Lesson Plan on The Giving Tree (Montessori Philippines)

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Kindergarten / Preschool / Vorschule / Pre-Elementary Lesson Plan – Lesson Plan on The Giving Tree (Montessori Philippines), Montessori philosophy

Title: Exploring the Central Themes of “The Giving Tree” – A Montessori-inspired Lesson Plan for Kindergarten/Preschool/Vorschule/Pre-Elementary Students in the Philippines

Curriculum Link: This lesson plan aligns with the Philippines KCF (Kinder Curriculum Framework) by focusing on the development of language and literacy skills, social-emotional development, and values education.

Theorist Link: This lesson plan incorporates the principles of Maria Montessori’s educational philosophy, emphasizing hands-on learning, independence, and the holistic development of the child.

– To introduce and explore the central themes of selflessness, gratitude, and the importance of nature in the children’s book “The Giving Tree.”
– To develop language and literacy skills through reading, discussion, and creative activities.
– To foster social-emotional development by encouraging empathy, gratitude, and respect for nature.

– “The Giving Tree” by Shel Silverstein
– Chart paper and markers
– Art supplies (colored pencils, crayons, markers, etc.)
– Construction paper
– Scissors
– Glue
– Nature-related props (leaves, twigs, etc.)


1. Introduction (10 minutes):
a. Begin by gathering the students in a circle and introduce the book “The Giving Tree.”
b. Show the cover of the book and ask the students to make predictions about the story based on the title and the illustration.
c. Explain that the book teaches important lessons about selflessness, gratitude, and the value of nature.

2. Reading and Discussion (15 minutes):
a. Read aloud “The Giving Tree” to the students, using expressive voice and gestures to engage their attention.
b. Pause at key moments in the story to ask open-ended questions, such as:
– How do you think the tree feels when the boy takes its apples/branches?
– Why do you think the tree keeps giving to the boy?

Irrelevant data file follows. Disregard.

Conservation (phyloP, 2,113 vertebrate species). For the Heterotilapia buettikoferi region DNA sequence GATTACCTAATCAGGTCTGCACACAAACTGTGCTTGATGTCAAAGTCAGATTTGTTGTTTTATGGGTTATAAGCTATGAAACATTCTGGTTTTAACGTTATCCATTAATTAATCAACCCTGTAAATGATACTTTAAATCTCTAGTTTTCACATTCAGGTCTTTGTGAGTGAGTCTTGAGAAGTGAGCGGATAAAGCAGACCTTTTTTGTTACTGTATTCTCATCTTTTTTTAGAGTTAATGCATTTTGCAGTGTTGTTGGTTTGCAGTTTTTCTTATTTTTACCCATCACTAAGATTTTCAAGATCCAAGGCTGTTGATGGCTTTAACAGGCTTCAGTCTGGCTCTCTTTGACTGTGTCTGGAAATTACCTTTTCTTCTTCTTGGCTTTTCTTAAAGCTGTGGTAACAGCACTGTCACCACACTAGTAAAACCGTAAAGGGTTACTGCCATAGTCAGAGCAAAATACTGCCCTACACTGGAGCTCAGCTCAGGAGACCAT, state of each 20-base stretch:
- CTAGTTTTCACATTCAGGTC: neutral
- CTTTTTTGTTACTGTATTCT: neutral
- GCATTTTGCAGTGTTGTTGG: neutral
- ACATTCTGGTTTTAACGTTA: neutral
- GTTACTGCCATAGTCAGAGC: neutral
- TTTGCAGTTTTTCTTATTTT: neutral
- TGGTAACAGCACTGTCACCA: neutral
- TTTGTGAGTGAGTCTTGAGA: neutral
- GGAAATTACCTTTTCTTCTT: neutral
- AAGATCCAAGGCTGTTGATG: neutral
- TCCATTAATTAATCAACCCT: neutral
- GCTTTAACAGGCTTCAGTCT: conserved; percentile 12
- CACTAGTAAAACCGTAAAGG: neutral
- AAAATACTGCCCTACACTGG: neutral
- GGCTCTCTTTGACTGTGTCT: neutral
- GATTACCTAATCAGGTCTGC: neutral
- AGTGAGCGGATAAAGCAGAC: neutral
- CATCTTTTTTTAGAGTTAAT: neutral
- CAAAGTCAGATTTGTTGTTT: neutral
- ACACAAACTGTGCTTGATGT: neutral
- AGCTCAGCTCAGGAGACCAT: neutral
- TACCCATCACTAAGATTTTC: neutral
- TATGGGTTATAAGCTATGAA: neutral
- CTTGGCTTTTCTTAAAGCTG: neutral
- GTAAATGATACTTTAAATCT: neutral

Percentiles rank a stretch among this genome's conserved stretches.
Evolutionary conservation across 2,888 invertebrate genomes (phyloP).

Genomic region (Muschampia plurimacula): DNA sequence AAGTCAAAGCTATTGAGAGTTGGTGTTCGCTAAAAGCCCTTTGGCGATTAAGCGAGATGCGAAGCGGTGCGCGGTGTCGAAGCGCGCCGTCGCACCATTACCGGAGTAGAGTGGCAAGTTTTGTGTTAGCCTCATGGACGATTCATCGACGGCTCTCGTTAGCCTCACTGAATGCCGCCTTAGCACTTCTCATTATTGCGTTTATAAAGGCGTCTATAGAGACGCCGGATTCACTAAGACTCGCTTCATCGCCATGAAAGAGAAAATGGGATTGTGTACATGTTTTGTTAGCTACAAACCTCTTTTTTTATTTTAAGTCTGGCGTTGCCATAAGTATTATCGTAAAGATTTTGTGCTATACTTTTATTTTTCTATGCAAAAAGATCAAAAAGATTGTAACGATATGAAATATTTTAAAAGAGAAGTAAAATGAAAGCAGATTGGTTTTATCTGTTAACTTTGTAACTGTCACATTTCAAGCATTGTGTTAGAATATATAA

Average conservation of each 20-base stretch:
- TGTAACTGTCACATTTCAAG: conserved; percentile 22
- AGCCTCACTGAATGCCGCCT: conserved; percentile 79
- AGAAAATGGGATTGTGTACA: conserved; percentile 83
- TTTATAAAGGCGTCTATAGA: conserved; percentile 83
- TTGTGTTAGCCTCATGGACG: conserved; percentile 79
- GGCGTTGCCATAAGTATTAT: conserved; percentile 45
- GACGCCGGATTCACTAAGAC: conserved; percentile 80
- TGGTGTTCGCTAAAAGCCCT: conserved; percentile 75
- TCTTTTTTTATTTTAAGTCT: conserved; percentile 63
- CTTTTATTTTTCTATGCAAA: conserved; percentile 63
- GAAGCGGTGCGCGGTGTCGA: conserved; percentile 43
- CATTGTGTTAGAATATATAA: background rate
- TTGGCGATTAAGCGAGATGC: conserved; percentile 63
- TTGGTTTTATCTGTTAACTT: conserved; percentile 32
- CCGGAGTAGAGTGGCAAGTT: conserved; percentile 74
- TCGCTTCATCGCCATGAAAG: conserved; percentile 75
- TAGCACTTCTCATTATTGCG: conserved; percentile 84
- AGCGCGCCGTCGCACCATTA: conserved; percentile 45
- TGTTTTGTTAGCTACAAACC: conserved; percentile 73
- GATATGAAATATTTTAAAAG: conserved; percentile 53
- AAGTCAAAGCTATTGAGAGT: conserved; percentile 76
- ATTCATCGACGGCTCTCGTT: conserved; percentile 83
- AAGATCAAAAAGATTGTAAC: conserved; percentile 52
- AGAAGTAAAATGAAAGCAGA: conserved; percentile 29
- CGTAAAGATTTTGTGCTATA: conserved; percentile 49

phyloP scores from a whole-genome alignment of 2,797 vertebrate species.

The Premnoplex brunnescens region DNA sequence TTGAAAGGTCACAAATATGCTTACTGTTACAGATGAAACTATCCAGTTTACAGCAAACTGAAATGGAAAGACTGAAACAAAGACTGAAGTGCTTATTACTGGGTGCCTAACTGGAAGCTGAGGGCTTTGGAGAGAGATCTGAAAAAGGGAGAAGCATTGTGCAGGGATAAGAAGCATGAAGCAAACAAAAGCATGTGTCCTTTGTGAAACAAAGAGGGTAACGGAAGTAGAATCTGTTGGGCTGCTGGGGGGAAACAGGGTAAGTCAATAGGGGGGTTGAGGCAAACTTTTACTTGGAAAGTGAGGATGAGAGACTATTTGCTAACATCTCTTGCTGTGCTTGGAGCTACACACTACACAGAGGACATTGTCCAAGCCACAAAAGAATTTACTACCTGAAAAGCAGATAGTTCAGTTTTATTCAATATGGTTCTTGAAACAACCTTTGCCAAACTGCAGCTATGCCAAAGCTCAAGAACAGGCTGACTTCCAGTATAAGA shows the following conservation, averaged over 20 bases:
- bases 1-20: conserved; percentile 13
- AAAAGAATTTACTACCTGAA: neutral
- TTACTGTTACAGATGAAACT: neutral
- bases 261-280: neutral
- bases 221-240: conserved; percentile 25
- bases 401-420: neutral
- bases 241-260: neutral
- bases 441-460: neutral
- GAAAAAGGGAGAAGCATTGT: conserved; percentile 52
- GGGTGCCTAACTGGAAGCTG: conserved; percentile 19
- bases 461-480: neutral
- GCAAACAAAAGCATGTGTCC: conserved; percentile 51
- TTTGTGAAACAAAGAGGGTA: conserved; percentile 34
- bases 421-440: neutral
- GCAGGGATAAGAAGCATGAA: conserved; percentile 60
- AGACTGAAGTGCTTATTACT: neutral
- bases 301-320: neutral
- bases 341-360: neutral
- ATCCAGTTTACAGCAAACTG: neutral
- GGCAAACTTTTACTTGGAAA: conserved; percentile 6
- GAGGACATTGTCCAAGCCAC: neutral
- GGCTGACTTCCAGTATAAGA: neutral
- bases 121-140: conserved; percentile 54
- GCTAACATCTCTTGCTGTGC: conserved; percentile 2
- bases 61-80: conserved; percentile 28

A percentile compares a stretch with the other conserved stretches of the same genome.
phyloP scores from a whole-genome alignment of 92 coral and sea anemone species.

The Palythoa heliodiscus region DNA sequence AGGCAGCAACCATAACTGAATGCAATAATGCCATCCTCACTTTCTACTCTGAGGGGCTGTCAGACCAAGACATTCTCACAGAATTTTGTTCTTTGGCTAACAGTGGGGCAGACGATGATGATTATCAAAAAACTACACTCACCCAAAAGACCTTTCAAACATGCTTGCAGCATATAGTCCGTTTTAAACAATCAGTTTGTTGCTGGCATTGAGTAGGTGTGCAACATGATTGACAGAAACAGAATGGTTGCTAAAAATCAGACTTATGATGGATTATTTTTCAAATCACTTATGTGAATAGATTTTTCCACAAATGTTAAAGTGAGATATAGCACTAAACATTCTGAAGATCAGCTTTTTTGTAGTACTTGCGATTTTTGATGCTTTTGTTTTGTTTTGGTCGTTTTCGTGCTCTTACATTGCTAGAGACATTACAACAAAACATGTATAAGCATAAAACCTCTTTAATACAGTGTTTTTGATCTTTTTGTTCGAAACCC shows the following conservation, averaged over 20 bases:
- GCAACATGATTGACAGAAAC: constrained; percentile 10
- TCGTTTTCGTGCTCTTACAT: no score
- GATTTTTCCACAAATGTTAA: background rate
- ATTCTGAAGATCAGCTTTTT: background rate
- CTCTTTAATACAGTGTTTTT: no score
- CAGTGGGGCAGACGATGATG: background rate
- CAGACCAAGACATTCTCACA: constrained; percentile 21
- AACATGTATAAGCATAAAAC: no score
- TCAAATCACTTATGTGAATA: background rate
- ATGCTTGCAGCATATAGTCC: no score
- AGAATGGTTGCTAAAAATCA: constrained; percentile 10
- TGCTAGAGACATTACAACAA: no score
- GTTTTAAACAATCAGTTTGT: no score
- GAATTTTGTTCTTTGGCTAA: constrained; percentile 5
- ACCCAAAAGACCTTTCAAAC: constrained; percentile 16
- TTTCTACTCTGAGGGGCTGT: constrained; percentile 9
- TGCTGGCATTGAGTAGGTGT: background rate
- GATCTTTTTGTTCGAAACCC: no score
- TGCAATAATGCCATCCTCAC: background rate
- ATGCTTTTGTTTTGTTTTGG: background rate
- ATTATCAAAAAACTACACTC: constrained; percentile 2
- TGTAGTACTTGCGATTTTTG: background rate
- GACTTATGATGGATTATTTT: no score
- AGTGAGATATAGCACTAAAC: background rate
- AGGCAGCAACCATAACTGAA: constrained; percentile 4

– How would you feel if you were the tree?
c. Encourage students to share their thoughts and feelings, promoting active participation and empathy.

3. Reflection and Values Education (10 minutes):
a. Display chart paper and ask the students to brainstorm words or phrases that describe the tree’s actions and feelings.
b. Write down their responses, emphasizing words like “selfless,” “generous,” and “caring.”
c. Facilitate a discussion about the importance of gratitude and how we can show appreciation for the things and people who give to us.
d. Relate the story to their own lives by asking them to share examples of times when they have felt grateful or shown gratitude.

4. Artistic Expression (20 minutes):
a. Distribute art supplies and construction paper to each student.
b. Instruct them to create a visual representation of the tree from the story, using their imagination and creativity.
c. Encourage them to include elements that symbolize the tree’s selflessness and the importance of nature.
d. Assist students as needed, promoting independence and self-expression.

5. Nature Exploration (15 minutes):
a. Take the students outside to a nearby natural area, such as a garden or playground.
b. Provide each student with a small bag or container to collect natural objects like leaves, twigs, or flowers.
c. Encourage them to observe and appreciate the beauty of nature, fostering a connection to the themes in the book.
d. Facilitate a brief discussion about the importance of taking care of nature and the environment.

6. Conclusion (5 minutes):
a. Gather the students back in the classroom and ask them to share their artwork and natural objects.
b. Recap the central themes of “The Giving Tree” and the importance of selflessness, gratitude, and nature.
c. Encourage students to apply these values in their daily lives and interactions with others.

– Informally assess students’ participation and engagement during the reading and discussion.
– Evaluate students’ artwork based on their creativity, representation of the tree’s selflessness, and use of colors.
– Observe students’ behavior during the nature exploration activity, noting their level of curiosity, respect, and appreciation for nature.

Extension Activities:
– Encourage students to write or draw about a time when they have shown selflessness or gratitude.
– Create a class “Giving Tree” bulletin board, where students can write or draw acts of kindness they have witnessed or performed.
– Explore other books by Shel Silverstein or other authors that promote values such as empathy, kindness, and environmental stewardship.

Note: Adapt the duration of each activity based on the attention span and needs of the students




KCF (Philippines)


Maria Montessori



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